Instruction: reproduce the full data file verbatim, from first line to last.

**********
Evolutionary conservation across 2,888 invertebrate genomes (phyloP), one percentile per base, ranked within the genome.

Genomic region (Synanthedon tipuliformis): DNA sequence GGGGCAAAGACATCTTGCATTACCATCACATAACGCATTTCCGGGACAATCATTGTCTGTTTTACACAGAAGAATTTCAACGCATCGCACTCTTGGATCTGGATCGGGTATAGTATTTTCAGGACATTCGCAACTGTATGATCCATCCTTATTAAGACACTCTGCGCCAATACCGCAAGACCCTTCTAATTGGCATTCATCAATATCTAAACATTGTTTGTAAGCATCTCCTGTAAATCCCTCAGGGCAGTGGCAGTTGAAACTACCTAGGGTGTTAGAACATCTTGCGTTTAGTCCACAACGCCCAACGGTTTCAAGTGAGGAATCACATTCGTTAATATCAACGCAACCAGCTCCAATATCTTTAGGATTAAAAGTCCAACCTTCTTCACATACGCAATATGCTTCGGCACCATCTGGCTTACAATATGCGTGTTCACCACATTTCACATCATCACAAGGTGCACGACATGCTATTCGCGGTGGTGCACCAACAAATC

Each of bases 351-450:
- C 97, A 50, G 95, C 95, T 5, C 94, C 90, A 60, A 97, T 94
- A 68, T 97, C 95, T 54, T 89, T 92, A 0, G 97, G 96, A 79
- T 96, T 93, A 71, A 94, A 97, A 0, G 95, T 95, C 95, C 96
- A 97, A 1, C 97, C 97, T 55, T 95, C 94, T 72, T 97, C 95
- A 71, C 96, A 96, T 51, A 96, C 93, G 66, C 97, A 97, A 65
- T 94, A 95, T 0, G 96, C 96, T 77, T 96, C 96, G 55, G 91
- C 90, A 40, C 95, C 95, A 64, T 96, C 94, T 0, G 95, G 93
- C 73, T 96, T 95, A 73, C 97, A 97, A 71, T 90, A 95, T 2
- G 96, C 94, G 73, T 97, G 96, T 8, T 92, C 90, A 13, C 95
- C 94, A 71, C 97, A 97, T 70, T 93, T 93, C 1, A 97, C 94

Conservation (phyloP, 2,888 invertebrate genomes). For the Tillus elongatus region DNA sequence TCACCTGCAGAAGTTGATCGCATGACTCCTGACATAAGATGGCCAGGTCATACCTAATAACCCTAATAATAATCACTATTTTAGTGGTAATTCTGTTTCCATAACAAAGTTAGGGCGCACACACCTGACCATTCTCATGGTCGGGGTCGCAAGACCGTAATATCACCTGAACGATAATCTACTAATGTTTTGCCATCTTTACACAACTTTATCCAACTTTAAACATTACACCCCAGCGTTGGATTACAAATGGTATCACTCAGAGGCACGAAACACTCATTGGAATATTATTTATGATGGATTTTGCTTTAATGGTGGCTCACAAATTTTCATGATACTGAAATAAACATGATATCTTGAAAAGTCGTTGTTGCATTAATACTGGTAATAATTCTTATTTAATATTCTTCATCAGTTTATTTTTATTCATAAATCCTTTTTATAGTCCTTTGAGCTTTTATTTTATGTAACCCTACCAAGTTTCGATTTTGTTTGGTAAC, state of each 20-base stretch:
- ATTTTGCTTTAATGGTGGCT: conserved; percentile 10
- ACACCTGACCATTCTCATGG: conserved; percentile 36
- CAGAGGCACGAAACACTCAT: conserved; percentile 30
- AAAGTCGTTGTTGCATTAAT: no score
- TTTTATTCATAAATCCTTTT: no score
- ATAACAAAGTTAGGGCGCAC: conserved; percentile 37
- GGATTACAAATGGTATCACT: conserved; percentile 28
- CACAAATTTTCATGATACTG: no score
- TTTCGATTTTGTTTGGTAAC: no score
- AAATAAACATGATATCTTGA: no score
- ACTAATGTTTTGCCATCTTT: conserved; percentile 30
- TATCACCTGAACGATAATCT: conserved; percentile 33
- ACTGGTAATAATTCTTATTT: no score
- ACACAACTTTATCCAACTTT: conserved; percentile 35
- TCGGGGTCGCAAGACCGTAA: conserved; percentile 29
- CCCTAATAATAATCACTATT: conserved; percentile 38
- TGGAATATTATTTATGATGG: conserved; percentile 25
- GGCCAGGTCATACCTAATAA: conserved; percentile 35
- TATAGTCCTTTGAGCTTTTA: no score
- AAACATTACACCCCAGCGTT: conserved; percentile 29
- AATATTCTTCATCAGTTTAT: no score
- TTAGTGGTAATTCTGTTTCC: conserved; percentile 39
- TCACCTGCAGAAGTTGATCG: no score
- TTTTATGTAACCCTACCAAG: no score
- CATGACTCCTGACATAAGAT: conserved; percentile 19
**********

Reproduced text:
Evolutionary conservation across 2,888 invertebrate genomes (phyloP), one percentile per base, ranked within the genome.

Genomic region (Synanthedon tipuliformis): DNA sequence GGGGCAAAGACATCTTGCATTACCATCACATAACGCATTTCCGGGACAATCATTGTCTGTTTTACACAGAAGAATTTCAACGCATCGCACTCTTGGATCTGGATCGGGTATAGTATTTTCAGGACATTCGCAACTGTATGATCCATCCTTATTAAGACACTCTGCGCCAATACCGCAAGACCCTTCTAATTGGCATTCATCAATATCTAAACATTGTTTGTAAGCATCTCCTGTAAATCCCTCAGGGCAGTGGCAGTTGAAACTACCTAGGGTGTTAGAACATCTTGCGTTTAGTCCACAACGCCCAACGGTTTCAAGTGAGGAATCACATTCGTTAATATCAACGCAACCAGCTCCAATATCTTTAGGATTAAAAGTCCAACCTTCTTCACATACGCAATATGCTTCGGCACCATCTGGCTTACAATATGCGTGTTCACCACATTTCACATCATCACAAGGTGCACGACATGCTATTCGCGGTGGTGCACCAACAAATC

Each of bases 351-450:
- C 97, A 50, G 95, C 95, T 5, C 94, C 90, A 60, A 97, T 94
- A 68, T 97, C 95, T 54, T 89, T 92, A 0, G 97, G 96, A 79
- T 96, T 93, A 71, A 94, A 97, A 0, G 95, T 95, C 95, C 96
- A 97, A 1, C 97, C 97, T 55, T 95, C 94, T 72, T 97, C 95
- A 71, C 96, A 96, T 51, A 96, C 93, G 66, C 97, A 97, A 65
- T 94, A 95, T 0, G 96, C 96, T 77, T 96, C 96, G 55, G 91
- C 90, A 40, C 95, C 95, A 64, T 96, C 94, T 0, G 95, G 93
- C 73, T 96, T 95, A 73, C 97, A 97, A 71, T 90, A 95, T 2
- G 96, C 94, G 73, T 97, G 96, T 8, T 92, C 90, A 13, C 95
- C 94, A 71, C 97, A 97, T 70, T 93, T 93, C 1, A 97, C 94

Conservation (phyloP, 2,888 invertebrate genomes). For the Tillus elongatus region DNA sequence TCACCTGCAGAAGTTGATCGCATGACTCCTGACATAAGATGGCCAGGTCATACCTAATAACCCTAATAATAATCACTATTTTAGTGGTAATTCTGTTTCCATAACAAAGTTAGGGCGCACACACCTGACCATTCTCATGGTCGGGGTCGCAAGACCGTAATATCACCTGAACGATAATCTACTAATGTTTTGCCATCTTTACACAACTTTATCCAACTTTAAACATTACACCCCAGCGTTGGATTACAAATGGTATCACTCAGAGGCACGAAACACTCATTGGAATATTATTTATGATGGATTTTGCTTTAATGGTGGCTCACAAATTTTCATGATACTGAAATAAACATGATATCTTGAAAAGTCGTTGTTGCATTAATACTGGTAATAATTCTTATTTAATATTCTTCATCAGTTTATTTTTATTCATAAATCCTTTTTATAGTCCTTTGAGCTTTTATTTTATGTAACCCTACCAAGTTTCGATTTTGTTTGGTAAC, state of each 20-base stretch:
- ATTTTGCTTTAATGGTGGCT: conserved; percentile 10
- ACACCTGACCATTCTCATGG: conserved; percentile 36
- CAGAGGCACGAAACACTCAT: conserved; percentile 30
- AAAGTCGTTGTTGCATTAAT: no score
- TTTTATTCATAAATCCTTTT: no score
- ATAACAAAGTTAGGGCGCAC: conserved; percentile 37
- GGATTACAAATGGTATCACT: conserved; percentile 28
- CACAAATTTTCATGATACTG: no score
- TTTCGATTTTGTTTGGTAAC: no score
- AAATAAACATGATATCTTGA: no score
- ACTAATGTTTTGCCATCTTT: conserved; percentile 30
- TATCACCTGAACGATAATCT: conserved; percentile 33
- ACTGGTAATAATTCTTATTT: no score
- ACACAACTTTATCCAACTTT: conserved; percentile 35
- TCGGGGTCGCAAGACCGTAA: conserved; percentile 29
- CCCTAATAATAATCACTATT: conserved; percentile 38
- TGGAATATTATTTATGATGG: conserved; percentile 25
- GGCCAGGTCATACCTAATAA: conserved; percentile 35
- TATAGTCCTTTGAGCTTTTA: no score
- AAACATTACACCCCAGCGTT: conserved; percentile 29
- AATATTCTTCATCAGTTTAT: no score
- TTAGTGGTAATTCTGTTTCC: conserved; percentile 39
- TCACCTGCAGAAGTTGATCG: no score
- TTTTATGTAACCCTACCAAG: no score
- CATGACTCCTGACATAAGAT: conserved; percentile 19